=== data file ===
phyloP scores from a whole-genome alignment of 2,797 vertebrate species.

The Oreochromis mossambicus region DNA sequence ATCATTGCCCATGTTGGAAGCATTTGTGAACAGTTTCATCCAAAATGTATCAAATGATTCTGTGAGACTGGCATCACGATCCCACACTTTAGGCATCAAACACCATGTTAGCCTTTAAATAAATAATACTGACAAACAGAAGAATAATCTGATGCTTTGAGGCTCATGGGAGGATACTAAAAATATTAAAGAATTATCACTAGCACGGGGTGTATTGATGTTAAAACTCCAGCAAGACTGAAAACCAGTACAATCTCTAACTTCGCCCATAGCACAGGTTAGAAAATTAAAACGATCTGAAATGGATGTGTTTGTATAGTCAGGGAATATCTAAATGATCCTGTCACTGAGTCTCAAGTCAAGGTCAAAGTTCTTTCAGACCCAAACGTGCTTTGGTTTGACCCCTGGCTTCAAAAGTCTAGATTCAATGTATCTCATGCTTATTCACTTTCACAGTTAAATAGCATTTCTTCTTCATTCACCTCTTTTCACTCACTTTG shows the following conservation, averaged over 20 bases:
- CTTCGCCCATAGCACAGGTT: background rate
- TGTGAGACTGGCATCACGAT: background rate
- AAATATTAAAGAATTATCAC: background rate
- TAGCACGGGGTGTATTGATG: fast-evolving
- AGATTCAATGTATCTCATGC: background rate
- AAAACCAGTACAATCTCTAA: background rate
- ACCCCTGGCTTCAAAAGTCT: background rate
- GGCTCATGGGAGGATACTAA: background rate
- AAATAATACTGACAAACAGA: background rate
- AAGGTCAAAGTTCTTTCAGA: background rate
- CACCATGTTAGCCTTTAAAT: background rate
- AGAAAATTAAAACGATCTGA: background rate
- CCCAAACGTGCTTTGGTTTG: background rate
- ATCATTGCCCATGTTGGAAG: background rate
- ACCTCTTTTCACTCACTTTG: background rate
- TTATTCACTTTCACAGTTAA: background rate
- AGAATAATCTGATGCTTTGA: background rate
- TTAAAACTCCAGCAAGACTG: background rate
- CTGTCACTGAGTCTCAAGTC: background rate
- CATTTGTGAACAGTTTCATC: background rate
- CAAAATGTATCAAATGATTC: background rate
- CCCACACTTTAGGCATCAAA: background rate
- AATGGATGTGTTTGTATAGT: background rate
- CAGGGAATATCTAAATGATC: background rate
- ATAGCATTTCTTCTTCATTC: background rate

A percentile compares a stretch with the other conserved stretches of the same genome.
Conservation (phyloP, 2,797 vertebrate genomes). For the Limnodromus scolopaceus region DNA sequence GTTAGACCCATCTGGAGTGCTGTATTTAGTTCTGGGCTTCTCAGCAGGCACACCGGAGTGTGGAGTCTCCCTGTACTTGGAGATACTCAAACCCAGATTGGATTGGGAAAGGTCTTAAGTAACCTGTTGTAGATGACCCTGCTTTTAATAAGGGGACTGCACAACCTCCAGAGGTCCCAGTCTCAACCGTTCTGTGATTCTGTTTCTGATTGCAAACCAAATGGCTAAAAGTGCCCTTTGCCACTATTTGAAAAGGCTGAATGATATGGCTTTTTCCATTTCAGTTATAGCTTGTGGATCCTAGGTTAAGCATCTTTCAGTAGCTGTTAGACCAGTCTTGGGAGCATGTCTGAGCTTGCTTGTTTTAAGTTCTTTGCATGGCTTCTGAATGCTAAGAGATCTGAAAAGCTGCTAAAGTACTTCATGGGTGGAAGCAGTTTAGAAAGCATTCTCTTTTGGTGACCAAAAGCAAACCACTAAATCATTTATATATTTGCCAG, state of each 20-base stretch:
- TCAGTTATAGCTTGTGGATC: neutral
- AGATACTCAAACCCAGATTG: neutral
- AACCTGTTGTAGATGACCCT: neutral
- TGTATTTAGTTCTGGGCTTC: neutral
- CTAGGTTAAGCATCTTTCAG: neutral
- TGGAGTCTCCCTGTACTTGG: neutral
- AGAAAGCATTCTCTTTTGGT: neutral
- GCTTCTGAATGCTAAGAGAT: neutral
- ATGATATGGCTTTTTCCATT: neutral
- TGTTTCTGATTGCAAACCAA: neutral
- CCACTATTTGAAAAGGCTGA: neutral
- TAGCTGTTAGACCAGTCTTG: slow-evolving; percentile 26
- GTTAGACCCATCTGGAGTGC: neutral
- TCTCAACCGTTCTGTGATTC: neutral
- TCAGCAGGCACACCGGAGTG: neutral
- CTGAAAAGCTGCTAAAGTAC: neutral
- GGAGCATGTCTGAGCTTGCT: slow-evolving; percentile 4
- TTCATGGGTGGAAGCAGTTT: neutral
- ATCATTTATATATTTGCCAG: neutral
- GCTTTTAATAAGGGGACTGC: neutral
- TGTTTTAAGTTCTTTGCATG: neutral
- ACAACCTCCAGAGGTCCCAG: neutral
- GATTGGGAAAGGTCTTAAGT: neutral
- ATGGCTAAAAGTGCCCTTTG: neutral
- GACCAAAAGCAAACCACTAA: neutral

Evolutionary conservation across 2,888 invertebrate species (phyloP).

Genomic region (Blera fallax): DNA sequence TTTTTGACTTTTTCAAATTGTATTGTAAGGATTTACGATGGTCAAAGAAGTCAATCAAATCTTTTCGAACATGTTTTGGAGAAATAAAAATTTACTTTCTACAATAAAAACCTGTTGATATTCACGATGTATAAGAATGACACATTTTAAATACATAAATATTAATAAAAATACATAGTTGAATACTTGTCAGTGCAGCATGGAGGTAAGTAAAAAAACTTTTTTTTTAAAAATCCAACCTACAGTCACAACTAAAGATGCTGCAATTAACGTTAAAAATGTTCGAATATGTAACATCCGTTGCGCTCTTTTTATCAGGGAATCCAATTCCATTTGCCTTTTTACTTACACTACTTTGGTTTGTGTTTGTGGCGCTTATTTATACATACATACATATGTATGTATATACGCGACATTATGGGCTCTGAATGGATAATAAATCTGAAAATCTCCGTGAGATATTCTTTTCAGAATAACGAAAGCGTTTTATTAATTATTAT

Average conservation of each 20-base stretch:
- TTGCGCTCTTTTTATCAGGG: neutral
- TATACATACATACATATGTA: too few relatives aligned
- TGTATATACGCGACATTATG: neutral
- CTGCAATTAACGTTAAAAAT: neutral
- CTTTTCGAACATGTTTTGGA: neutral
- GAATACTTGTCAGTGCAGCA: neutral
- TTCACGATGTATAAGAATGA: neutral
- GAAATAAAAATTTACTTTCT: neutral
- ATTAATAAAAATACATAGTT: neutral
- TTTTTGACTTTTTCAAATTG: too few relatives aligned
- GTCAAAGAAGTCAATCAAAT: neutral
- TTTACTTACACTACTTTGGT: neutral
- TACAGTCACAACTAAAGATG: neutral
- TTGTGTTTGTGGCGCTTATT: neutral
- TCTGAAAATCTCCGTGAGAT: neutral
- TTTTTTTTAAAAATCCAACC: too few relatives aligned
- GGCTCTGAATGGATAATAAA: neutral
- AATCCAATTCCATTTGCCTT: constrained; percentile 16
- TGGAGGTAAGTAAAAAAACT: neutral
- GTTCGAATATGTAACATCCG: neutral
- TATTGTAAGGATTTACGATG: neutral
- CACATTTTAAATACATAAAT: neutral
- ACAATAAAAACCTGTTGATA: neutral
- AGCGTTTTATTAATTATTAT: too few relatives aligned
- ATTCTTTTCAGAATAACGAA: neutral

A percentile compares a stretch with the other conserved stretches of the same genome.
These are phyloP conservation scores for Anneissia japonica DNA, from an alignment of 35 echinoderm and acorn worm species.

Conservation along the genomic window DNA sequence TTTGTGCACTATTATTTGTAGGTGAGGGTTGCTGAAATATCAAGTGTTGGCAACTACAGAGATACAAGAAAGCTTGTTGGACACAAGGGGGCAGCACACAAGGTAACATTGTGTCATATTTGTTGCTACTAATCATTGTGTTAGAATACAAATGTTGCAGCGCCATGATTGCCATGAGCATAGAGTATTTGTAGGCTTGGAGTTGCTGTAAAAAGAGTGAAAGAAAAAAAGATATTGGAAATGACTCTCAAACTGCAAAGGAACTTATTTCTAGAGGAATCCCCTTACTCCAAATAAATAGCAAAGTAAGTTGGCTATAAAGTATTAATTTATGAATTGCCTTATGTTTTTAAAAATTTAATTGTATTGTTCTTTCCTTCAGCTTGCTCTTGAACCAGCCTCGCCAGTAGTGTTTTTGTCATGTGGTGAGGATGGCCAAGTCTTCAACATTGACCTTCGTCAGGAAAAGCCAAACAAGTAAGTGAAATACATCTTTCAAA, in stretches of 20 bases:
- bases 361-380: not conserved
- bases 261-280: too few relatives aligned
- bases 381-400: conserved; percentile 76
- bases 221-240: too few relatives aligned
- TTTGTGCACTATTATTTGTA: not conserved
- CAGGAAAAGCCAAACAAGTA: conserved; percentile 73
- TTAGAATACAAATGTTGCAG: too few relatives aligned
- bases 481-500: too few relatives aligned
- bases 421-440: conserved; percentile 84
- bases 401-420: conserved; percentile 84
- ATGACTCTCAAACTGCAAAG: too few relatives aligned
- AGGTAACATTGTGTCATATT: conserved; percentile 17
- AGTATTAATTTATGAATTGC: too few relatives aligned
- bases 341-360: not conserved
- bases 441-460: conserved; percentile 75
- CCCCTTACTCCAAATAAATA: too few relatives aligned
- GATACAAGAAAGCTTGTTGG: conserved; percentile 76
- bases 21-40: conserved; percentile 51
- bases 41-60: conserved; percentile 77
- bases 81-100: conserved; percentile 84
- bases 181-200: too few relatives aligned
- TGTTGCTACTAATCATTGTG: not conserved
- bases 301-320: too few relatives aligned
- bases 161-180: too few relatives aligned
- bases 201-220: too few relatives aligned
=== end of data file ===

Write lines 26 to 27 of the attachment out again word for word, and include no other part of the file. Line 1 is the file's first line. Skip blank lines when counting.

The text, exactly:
- CAGGGAATATCTAAATGATC: background rate
- ATAGCATTTCTTCTTCATTC: background rate